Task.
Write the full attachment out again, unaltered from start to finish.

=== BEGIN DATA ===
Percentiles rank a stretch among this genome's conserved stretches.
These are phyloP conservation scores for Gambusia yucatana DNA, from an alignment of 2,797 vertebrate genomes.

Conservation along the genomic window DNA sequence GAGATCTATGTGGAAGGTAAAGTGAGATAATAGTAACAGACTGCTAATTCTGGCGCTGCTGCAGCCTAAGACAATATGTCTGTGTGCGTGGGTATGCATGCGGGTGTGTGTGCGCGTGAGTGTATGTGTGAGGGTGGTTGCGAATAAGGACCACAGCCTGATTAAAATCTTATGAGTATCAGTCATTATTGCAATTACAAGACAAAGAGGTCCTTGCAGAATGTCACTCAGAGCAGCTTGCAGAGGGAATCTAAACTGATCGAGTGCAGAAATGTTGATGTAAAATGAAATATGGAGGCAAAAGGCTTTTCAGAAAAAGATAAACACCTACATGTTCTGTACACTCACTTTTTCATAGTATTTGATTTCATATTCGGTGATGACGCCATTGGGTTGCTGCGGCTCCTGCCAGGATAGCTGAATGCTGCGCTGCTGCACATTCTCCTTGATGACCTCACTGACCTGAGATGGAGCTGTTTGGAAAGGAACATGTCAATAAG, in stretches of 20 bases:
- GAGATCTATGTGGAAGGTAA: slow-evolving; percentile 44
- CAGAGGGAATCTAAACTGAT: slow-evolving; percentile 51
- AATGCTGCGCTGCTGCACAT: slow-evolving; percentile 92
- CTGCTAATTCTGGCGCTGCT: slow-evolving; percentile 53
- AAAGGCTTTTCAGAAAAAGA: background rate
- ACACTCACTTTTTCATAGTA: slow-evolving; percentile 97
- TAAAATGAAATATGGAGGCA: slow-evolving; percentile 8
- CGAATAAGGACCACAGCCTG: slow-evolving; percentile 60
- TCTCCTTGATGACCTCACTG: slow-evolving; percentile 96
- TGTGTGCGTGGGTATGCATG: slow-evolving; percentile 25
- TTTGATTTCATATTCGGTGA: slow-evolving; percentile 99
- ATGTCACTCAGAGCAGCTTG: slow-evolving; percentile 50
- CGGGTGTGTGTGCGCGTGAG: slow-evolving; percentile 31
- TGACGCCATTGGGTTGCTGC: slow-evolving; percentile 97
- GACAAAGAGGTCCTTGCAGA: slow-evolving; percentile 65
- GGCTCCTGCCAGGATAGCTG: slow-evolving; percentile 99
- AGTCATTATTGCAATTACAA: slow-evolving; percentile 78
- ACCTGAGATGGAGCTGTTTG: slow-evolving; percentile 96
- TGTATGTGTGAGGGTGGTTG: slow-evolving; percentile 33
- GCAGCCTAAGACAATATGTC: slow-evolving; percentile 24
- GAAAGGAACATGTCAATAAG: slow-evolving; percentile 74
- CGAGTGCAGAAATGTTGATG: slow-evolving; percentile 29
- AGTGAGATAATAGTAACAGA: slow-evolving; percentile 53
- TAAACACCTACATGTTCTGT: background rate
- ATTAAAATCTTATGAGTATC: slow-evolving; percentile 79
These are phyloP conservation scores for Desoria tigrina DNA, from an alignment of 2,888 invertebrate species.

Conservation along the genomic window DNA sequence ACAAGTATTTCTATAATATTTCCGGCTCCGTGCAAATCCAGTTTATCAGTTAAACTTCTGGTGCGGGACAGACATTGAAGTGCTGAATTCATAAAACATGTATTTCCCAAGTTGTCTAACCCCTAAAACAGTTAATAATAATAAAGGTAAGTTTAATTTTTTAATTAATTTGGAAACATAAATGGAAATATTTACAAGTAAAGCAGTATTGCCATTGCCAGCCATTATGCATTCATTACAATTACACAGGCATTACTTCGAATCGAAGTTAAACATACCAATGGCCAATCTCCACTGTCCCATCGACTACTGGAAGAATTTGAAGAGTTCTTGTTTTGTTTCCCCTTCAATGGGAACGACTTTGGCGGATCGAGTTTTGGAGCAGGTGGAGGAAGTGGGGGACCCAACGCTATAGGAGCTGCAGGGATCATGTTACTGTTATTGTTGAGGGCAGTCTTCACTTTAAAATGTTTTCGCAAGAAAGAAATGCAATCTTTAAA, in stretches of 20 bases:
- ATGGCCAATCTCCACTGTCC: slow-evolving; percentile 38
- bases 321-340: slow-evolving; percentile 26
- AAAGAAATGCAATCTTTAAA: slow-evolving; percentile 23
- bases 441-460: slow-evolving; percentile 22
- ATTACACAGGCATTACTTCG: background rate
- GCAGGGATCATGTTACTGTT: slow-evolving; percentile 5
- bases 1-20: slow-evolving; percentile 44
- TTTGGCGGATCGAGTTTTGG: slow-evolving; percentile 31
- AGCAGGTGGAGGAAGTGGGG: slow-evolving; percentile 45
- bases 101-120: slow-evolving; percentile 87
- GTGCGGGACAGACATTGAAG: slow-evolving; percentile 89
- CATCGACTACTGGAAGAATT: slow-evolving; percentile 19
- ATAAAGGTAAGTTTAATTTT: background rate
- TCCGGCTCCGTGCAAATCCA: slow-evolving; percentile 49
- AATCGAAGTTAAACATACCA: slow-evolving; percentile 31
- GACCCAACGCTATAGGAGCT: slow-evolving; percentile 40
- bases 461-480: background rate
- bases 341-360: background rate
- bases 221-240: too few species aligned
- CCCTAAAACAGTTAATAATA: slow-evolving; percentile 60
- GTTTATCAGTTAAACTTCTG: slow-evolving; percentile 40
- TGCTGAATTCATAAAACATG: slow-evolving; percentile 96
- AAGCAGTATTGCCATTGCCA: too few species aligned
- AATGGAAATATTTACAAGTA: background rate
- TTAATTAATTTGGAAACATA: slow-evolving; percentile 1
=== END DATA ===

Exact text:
Percentiles rank a stretch among this genome's conserved stretches.
These are phyloP conservation scores for Gambusia yucatana DNA, from an alignment of 2,797 vertebrate genomes.

Conservation along the genomic window DNA sequence GAGATCTATGTGGAAGGTAAAGTGAGATAATAGTAACAGACTGCTAATTCTGGCGCTGCTGCAGCCTAAGACAATATGTCTGTGTGCGTGGGTATGCATGCGGGTGTGTGTGCGCGTGAGTGTATGTGTGAGGGTGGTTGCGAATAAGGACCACAGCCTGATTAAAATCTTATGAGTATCAGTCATTATTGCAATTACAAGACAAAGAGGTCCTTGCAGAATGTCACTCAGAGCAGCTTGCAGAGGGAATCTAAACTGATCGAGTGCAGAAATGTTGATGTAAAATGAAATATGGAGGCAAAAGGCTTTTCAGAAAAAGATAAACACCTACATGTTCTGTACACTCACTTTTTCATAGTATTTGATTTCATATTCGGTGATGACGCCATTGGGTTGCTGCGGCTCCTGCCAGGATAGCTGAATGCTGCGCTGCTGCACATTCTCCTTGATGACCTCACTGACCTGAGATGGAGCTGTTTGGAAAGGAACATGTCAATAAG, in stretches of 20 bases:
- GAGATCTATGTGGAAGGTAA: slow-evolving; percentile 44
- CAGAGGGAATCTAAACTGAT: slow-evolving; percentile 51
- AATGCTGCGCTGCTGCACAT: slow-evolving; percentile 92
- CTGCTAATTCTGGCGCTGCT: slow-evolving; percentile 53
- AAAGGCTTTTCAGAAAAAGA: background rate
- ACACTCACTTTTTCATAGTA: slow-evolving; percentile 97
- TAAAATGAAATATGGAGGCA: slow-evolving; percentile 8
- CGAATAAGGACCACAGCCTG: slow-evolving; percentile 60
- TCTCCTTGATGACCTCACTG: slow-evolving; percentile 96
- TGTGTGCGTGGGTATGCATG: slow-evolving; percentile 25
- TTTGATTTCATATTCGGTGA: slow-evolving; percentile 99
- ATGTCACTCAGAGCAGCTTG: slow-evolving; percentile 50
- CGGGTGTGTGTGCGCGTGAG: slow-evolving; percentile 31
- TGACGCCATTGGGTTGCTGC: slow-evolving; percentile 97
- GACAAAGAGGTCCTTGCAGA: slow-evolving; percentile 65
- GGCTCCTGCCAGGATAGCTG: slow-evolving; percentile 99
- AGTCATTATTGCAATTACAA: slow-evolving; percentile 78
- ACCTGAGATGGAGCTGTTTG: slow-evolving; percentile 96
- TGTATGTGTGAGGGTGGTTG: slow-evolving; percentile 33
- GCAGCCTAAGACAATATGTC: slow-evolving; percentile 24
- GAAAGGAACATGTCAATAAG: slow-evolving; percentile 74
- CGAGTGCAGAAATGTTGATG: slow-evolving; percentile 29
- AGTGAGATAATAGTAACAGA: slow-evolving; percentile 53
- TAAACACCTACATGTTCTGT: background rate
- ATTAAAATCTTATGAGTATC: slow-evolving; percentile 79
These are phyloP conservation scores for Desoria tigrina DNA, from an alignment of 2,888 invertebrate species.

Conservation along the genomic window DNA sequence ACAAGTATTTCTATAATATTTCCGGCTCCGTGCAAATCCAGTTTATCAGTTAAACTTCTGGTGCGGGACAGACATTGAAGTGCTGAATTCATAAAACATGTATTTCCCAAGTTGTCTAACCCCTAAAACAGTTAATAATAATAAAGGTAAGTTTAATTTTTTAATTAATTTGGAAACATAAATGGAAATATTTACAAGTAAAGCAGTATTGCCATTGCCAGCCATTATGCATTCATTACAATTACACAGGCATTACTTCGAATCGAAGTTAAACATACCAATGGCCAATCTCCACTGTCCCATCGACTACTGGAAGAATTTGAAGAGTTCTTGTTTTGTTTCCCCTTCAATGGGAACGACTTTGGCGGATCGAGTTTTGGAGCAGGTGGAGGAAGTGGGGGACCCAACGCTATAGGAGCTGCAGGGATCATGTTACTGTTATTGTTGAGGGCAGTCTTCACTTTAAAATGTTTTCGCAAGAAAGAAATGCAATCTTTAAA, in stretches of 20 bases:
- ATGGCCAATCTCCACTGTCC: slow-evolving; percentile 38
- bases 321-340: slow-evolving; percentile 26
- AAAGAAATGCAATCTTTAAA: slow-evolving; percentile 23
- bases 441-460: slow-evolving; percentile 22
- ATTACACAGGCATTACTTCG: background rate
- GCAGGGATCATGTTACTGTT: slow-evolving; percentile 5
- bases 1-20: slow-evolving; percentile 44
- TTTGGCGGATCGAGTTTTGG: slow-evolving; percentile 31
- AGCAGGTGGAGGAAGTGGGG: slow-evolving; percentile 45
- bases 101-120: slow-evolving; percentile 87
- GTGCGGGACAGACATTGAAG: slow-evolving; percentile 89
- CATCGACTACTGGAAGAATT: slow-evolving; percentile 19
- ATAAAGGTAAGTTTAATTTT: background rate
- TCCGGCTCCGTGCAAATCCA: slow-evolving; percentile 49
- AATCGAAGTTAAACATACCA: slow-evolving; percentile 31
- GACCCAACGCTATAGGAGCT: slow-evolving; percentile 40
- bases 461-480: background rate
- bases 341-360: background rate
- bases 221-240: too few species aligned
- CCCTAAAACAGTTAATAATA: slow-evolving; percentile 60
- GTTTATCAGTTAAACTTCTG: slow-evolving; percentile 40
- TGCTGAATTCATAAAACATG: slow-evolving; percentile 96
- AAGCAGTATTGCCATTGCCA: too few species aligned
- AATGGAAATATTTACAAGTA: background rate
- TTAATTAATTTGGAAACATA: slow-evolving; percentile 1